Death penalty babble
Palm Beach Post Editorial
Friday, December 15, 2006
Who cares if he "suffered?" His victim suffered, so why shouldn't he? And he's dying, for crying out loud. How can you have dying without suffering?
That will be a common reaction to the news that Florida still can't figure out how to kill people efficiently. Wednesday's execution of Angel Diaz took 34 minutes, about twice as long as usual, and required a second dose of lethal drugs. In petitioning the Supreme Court to stay his execution, Diaz had argued that use of the chemicals violated the constitutional ban on cruel and unusual punishment.
Yes, that's an ironic argument, coming from a murderer. But because Florida has the death penalty, odd comments are the rule, whether from the state or the condemned. Sounding vaguely like an insurance agent, Gretl Plessinger of the Florida Department of Corrections explained that Diaz required the second dose because of a preexisting liver condition. He couldn't process the lethal drugs. Ms. Plessinger also concluded that Diaz didn't feel any pain. How would she know?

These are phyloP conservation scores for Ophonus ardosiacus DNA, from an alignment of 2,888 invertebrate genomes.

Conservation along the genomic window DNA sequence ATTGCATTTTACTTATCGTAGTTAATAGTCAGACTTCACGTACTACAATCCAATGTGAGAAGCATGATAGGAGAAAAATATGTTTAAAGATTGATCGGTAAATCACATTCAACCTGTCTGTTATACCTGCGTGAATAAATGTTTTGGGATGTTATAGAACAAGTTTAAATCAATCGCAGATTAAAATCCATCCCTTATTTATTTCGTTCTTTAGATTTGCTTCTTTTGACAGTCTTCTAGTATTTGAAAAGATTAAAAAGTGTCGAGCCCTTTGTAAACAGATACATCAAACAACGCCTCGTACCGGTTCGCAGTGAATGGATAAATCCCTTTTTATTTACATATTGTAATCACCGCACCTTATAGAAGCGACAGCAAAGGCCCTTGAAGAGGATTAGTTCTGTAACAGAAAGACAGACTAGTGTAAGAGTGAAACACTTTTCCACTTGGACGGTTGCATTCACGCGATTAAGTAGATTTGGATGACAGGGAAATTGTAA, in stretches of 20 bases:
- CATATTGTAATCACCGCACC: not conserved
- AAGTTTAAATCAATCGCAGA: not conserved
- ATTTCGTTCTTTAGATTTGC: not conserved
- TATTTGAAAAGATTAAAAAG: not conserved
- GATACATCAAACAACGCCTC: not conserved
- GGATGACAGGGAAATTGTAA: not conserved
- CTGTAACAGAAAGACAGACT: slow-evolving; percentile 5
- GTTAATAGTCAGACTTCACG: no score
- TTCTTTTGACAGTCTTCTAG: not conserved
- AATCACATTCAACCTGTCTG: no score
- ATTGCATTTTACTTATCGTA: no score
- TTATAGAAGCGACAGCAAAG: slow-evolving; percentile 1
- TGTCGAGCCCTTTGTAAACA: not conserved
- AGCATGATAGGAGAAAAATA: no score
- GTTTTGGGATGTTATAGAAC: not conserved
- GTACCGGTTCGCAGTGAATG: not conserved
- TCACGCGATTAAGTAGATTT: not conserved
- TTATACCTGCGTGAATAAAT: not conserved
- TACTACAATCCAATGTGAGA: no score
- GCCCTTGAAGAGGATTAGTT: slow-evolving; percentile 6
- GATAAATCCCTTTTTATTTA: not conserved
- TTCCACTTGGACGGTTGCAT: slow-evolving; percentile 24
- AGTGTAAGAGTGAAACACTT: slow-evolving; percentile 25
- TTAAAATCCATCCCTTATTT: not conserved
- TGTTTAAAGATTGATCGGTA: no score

So, Gov. Bush announced that the state will review its execution procedures, just as the state reviewed them in 1997 after a botched electrocution that led to the switch to lethal injection.
Compared to the death penalty, a maximum sentence of life without possibility of parole is cheaper - fewer costly, taxpayer-financed appeals - swifter - Diaz committed his crime in 1979 - and safer, since it means that the state never will kill the wrong person. Florida leads the nation in exonerations from Death Row.
And in trying to defend itself, the state would sound a lot less bizarre.